While the space is growing quickly, regulatory information management (RIM) systems are still relatively new to a lot of medtech companies. RIM systems help companies digitize and automate regulatory activities associated with their products. They provide a central information repository for all regulatory content and streamline activities like market registrations, data capture and transmission of unique device identification (UDI), and building essential principles tables while tracking associated standards.
Given that many regulatory affairs teams still manually manage these processes through complex spreadsheets and disjointed documents, the value of an automated solution is pretty obvious, but quantifying that value—especially for teams that aren’t seasoned software acquirers—can be a bit harder. This guide provides a framework for regulatory affairs teams to quantify the potential benefits of a RIM system, and build an internal business case for investment.
While functional, there are a number of painful inefficiencies that come along with traditional approaches to regulatory processes. Without an automated way to keep track of all the information and supporting documents associated with these processes, companies struggle with:
These pains represent specific costs to MedTech companies in the form of:
The automation and data consolidation/integration provided by a RIM system can significantly reduce these costs, and provide a clear, measurable return on investment.
In addition to the addressing the pains outlined above, RIM systems can provide valuable benefits across MedTech companies:
Putting together the challenges and benefits outlined in the previous section (as applicable to your team), will feed the primary content of your business case. Next we’ll take a look at how to structure the content.
One of the best places to start when putting together a business case for a RIM system is to look at your current situation. What are the challenges that your organization faces? How much time is spent looking for information, submitting marketing applications, completing regulatory impact assessments, creating and maintaining the new MDR / IVDR GSPRs? How long does it take your team to complete new registrations? How well do internal teams communicate and coordinate go-to-market activities for new products and markets? How many products and countries does your team support today? What would happen if that number increased significantly?
Next, look at the business implications of the current situation. Does your team have a backlog of requests from go-to-market or other management teams? How often do you bring in external consultants to help with workload? Note the associated costs of your project backlog (delays in receiving market clearance), and the amount spent each year on consultants. Are there any other business risks such as continuity or non-compliance that are associated with your current approach? Does your team have the ability to identify regulatory roadblocks associated with markets you’re planning to enter?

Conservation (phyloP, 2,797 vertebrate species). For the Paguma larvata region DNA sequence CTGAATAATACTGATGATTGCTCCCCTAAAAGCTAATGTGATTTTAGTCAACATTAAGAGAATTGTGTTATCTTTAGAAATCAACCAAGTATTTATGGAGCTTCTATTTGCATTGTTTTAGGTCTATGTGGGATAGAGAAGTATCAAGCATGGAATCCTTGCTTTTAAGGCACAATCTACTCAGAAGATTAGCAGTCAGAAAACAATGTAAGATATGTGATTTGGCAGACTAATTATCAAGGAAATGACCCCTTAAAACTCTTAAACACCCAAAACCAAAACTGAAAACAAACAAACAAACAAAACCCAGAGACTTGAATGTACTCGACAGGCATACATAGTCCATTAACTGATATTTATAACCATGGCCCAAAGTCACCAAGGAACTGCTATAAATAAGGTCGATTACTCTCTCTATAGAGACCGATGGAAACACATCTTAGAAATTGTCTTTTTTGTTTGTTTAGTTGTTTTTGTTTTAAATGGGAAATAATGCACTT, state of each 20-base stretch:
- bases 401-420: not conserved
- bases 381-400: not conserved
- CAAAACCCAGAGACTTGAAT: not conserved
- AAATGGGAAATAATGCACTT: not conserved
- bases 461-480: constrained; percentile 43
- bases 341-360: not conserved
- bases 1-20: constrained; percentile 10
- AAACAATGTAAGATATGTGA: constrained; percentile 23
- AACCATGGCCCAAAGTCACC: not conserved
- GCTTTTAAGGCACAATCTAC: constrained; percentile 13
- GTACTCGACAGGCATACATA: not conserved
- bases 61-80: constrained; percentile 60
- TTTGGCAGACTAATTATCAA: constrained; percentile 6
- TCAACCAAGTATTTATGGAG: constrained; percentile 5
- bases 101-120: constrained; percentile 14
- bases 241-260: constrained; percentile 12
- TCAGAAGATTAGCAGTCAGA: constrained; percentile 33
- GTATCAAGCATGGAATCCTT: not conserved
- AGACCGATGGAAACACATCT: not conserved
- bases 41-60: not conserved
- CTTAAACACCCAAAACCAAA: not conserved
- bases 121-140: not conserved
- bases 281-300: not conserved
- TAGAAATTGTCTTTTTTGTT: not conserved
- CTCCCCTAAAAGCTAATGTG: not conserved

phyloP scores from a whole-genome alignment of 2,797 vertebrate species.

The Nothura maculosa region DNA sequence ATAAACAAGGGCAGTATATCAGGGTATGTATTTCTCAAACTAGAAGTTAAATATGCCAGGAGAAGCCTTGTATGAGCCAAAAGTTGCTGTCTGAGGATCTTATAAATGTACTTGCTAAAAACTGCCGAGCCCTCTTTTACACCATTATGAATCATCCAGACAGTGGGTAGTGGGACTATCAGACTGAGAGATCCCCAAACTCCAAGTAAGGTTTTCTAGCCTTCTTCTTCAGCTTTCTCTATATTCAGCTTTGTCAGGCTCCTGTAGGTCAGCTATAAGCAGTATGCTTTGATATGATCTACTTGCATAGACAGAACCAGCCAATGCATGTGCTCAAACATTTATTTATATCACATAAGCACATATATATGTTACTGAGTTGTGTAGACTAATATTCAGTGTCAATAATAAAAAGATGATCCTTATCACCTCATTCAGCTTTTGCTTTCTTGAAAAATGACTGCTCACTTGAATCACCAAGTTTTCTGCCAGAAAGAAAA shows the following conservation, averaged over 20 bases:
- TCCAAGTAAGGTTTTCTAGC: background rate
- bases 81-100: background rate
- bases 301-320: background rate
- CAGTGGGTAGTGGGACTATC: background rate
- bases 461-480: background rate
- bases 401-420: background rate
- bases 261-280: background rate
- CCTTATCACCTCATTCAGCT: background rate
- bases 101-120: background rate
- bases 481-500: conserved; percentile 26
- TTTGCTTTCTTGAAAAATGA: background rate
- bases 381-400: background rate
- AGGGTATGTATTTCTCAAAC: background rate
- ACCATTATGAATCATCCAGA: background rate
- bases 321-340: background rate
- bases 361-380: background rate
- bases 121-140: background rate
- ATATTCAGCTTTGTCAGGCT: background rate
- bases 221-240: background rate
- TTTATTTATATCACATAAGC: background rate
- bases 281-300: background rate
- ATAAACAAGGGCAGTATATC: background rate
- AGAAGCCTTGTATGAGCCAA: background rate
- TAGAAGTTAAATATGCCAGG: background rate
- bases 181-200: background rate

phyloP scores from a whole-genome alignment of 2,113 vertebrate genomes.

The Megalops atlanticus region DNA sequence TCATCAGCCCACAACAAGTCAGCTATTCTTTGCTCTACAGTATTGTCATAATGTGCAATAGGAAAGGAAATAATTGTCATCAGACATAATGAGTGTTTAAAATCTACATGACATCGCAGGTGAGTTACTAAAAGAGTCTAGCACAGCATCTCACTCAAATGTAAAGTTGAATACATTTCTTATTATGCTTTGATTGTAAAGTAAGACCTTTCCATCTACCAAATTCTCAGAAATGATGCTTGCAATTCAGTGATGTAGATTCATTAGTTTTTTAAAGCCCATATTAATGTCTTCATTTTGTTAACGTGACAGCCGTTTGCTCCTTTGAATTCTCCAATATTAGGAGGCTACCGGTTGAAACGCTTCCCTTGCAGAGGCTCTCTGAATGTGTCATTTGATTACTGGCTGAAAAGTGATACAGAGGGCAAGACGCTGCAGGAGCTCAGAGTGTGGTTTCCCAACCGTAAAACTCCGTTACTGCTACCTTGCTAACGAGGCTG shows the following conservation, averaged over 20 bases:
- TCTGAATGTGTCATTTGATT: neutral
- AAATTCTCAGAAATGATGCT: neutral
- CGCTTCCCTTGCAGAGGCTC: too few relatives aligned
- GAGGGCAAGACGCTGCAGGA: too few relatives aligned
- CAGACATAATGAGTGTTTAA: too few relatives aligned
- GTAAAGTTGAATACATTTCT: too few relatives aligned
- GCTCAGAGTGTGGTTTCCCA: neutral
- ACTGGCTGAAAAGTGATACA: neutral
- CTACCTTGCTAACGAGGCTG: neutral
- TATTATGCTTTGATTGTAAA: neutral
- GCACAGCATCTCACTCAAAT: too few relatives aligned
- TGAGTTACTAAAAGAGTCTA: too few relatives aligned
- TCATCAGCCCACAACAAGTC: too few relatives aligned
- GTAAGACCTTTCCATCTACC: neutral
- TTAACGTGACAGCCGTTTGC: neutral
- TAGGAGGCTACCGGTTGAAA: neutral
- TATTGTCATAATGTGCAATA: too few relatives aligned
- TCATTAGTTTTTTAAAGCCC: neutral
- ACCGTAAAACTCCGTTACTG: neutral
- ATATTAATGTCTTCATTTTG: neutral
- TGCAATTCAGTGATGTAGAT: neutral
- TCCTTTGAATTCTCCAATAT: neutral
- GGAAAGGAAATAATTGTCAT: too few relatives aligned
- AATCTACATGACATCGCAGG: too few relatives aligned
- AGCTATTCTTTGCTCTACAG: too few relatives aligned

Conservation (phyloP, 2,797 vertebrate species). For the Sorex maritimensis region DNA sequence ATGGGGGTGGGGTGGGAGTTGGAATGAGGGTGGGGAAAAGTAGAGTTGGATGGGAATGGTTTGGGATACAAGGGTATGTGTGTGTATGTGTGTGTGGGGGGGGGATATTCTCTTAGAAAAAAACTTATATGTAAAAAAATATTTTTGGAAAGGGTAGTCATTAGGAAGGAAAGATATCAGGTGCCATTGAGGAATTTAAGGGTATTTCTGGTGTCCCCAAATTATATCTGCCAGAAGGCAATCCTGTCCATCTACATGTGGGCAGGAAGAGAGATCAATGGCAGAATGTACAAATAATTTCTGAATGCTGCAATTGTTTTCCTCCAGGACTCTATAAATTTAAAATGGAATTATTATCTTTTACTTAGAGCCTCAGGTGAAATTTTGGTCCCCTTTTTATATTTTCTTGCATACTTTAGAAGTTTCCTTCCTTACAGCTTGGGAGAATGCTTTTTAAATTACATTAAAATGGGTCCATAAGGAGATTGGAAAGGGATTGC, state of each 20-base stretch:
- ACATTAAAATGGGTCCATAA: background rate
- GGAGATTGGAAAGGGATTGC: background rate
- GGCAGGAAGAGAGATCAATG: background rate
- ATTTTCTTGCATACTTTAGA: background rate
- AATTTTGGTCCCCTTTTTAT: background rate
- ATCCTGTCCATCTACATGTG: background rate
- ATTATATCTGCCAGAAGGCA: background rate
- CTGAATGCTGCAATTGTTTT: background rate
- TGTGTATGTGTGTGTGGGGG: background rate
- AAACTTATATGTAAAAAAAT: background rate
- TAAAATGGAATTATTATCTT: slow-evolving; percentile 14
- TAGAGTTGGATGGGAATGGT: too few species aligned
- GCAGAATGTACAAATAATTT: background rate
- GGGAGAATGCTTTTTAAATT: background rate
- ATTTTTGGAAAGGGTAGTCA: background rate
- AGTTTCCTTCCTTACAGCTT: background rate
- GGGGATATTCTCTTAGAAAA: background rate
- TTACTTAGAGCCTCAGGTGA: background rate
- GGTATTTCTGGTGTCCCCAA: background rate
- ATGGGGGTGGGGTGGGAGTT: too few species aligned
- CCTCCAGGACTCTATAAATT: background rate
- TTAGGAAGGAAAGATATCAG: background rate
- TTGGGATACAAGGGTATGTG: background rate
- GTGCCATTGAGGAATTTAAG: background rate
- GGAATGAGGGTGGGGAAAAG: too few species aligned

Here’s where you make the primary case for a RIM system. Highlight the specific capabilities and benefits of your solution of choice, and how it will address the challenges of your current situation. Highlight areas where other teams will benefit from the solution, and opportunities to drive greater organizational alignment.
Estimating costs and returns can be difficult, but it’s one of the key ways to improve the credibility of your business case. If you’re unsure about costs you can generally assume that a full-featured RIM system will cost the equivalent of 1 to 3 full-time regulatory affairs professionals, and use that as a starting point.
When calculating returns start with time-savings. If regulatory activities could be completed 50% more efficiently, how would that impact the number of consulting hours you use or staffing levels? If you could reduce pre-market clearance time by 6 weeks, how much additional revenue could be generated? Have you had instances where you incurred fines or had to remove products from a market due to compliance issues (i.e. shipping to markets where the product hasn’t been approved)? What were the associated costs?
Next, look at what your RIM system is replacing. Do you have individual tools for UDI or other functions that could be replaced? What about other tools? Does your team have seats in ERP or QMS tools that won’t be needed any more? All of these are relevant cost savings. In most cases, a RIM system will show strong ROI once you’ve estimated all of these savings.
Here’s where you want to demonstrate that you’ve done your due diligence in support of your recommendations. Have you evaluated multiple software solutions? Enumerate the specific capabilities or approach that led you to recommend your preferred vendor. Are there other ways to address your current challenges: expanding the regulatory affairs team, or implementing other types of software (rather than a RIM system)? Explain why you think these solutions will be less effective.
RIM systems can provide significant benefits specifically to regulatory affairs teams and broadly across MedTech companies. With a bit of legwork, it’s easy to put together a compelling case for investment in a solution. What can sometimes lead to difficulty in quantifying potential benefits—the fact that many MedTech companies don’t have a robust measurement framework for Regulatory affairs processes—means that you’ll be in a much better position to assess the performance of your team and impact of your investment once the analysis is complete.
Ready to get started? Download our RIM business case template. Questions? Our team is happy to work through the process with you and validate your estimates based on the experiences of our clients.